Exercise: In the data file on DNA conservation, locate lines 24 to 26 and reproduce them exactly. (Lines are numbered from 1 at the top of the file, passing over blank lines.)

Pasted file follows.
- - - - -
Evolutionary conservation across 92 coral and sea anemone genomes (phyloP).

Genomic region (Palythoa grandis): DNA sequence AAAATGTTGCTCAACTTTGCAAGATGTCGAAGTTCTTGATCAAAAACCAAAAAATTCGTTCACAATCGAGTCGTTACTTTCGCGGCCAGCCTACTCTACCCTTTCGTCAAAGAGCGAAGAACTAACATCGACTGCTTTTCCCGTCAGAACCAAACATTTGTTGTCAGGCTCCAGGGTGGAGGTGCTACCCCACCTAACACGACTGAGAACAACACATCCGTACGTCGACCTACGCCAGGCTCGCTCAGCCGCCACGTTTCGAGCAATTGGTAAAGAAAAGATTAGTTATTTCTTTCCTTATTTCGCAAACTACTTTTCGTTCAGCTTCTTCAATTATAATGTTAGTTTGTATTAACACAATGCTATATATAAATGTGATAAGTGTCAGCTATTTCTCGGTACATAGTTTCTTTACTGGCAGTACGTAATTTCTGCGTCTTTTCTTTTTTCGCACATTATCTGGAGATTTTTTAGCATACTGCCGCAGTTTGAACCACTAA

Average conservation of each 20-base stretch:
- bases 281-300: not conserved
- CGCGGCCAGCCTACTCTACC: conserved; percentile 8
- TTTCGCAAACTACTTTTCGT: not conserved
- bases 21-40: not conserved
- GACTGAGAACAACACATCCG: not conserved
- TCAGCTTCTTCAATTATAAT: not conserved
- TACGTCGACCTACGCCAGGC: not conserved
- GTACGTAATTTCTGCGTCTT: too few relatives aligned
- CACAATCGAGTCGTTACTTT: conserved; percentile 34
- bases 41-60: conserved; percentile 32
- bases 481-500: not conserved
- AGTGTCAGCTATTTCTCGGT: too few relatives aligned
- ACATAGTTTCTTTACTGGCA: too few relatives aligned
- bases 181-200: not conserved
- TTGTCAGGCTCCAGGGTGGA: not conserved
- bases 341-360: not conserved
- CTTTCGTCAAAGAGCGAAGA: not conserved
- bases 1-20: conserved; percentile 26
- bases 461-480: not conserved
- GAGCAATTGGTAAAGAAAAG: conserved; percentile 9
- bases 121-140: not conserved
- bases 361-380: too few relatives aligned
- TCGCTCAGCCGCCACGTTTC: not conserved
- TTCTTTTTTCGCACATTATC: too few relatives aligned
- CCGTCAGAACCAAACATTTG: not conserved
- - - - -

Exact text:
- bases 121-140: not conserved
- bases 361-380: too few relatives aligned
- TCGCTCAGCCGCCACGTTTC: not conserved